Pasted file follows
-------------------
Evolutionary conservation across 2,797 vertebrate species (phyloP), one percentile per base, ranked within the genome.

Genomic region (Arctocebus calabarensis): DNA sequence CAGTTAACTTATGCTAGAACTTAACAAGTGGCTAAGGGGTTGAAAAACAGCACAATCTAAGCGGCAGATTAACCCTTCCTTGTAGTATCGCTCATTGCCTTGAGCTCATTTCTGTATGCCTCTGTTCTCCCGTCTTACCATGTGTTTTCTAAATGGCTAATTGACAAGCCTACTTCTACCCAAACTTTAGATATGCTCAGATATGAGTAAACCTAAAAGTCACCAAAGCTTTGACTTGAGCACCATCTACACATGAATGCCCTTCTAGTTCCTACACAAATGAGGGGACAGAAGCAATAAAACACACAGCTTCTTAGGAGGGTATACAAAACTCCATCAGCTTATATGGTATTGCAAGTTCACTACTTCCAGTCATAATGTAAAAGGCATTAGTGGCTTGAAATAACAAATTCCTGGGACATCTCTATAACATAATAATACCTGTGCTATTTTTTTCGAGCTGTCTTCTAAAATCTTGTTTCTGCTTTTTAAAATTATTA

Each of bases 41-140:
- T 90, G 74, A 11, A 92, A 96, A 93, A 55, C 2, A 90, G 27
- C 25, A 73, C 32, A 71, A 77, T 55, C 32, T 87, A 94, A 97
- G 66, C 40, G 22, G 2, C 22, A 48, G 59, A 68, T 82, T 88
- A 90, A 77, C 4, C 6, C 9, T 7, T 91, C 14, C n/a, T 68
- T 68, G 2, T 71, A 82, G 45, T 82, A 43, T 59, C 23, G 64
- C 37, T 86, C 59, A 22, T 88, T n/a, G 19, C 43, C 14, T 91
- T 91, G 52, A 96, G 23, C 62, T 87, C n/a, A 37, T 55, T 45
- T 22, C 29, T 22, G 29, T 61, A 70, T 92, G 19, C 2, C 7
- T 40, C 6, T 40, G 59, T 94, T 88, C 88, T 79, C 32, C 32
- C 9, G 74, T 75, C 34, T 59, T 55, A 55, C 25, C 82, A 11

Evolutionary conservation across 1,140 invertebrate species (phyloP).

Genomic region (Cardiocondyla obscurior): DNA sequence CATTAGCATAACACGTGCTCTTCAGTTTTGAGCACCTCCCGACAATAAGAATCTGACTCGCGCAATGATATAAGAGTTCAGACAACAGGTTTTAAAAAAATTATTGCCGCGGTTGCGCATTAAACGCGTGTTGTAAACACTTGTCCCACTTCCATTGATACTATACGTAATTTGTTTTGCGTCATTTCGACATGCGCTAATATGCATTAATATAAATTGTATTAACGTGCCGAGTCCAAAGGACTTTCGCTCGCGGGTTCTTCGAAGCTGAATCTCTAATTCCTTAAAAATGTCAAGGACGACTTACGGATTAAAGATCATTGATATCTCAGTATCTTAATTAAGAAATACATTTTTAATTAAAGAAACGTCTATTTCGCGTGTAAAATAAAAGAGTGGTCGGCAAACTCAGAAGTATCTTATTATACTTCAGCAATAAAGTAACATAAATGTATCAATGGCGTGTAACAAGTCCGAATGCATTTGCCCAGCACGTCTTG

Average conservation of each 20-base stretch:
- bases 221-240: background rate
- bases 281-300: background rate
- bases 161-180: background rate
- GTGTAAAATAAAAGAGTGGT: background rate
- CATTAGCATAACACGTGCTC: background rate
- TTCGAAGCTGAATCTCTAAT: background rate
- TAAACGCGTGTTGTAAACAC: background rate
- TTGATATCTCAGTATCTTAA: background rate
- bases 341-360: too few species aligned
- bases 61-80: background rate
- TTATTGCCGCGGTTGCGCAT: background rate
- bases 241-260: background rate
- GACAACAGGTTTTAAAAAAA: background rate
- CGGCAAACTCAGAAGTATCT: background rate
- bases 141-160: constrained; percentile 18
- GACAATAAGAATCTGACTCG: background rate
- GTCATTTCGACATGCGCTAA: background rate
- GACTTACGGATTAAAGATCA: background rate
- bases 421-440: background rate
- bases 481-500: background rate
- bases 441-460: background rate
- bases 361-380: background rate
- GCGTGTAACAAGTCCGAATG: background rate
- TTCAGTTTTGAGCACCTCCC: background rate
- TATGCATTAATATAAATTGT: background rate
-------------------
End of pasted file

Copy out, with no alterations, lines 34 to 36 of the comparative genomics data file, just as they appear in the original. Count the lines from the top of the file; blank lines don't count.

- GACTTACGGATTAAAGATCA: background rate
- bases 421-440: background rate
- bases 481-500: background rate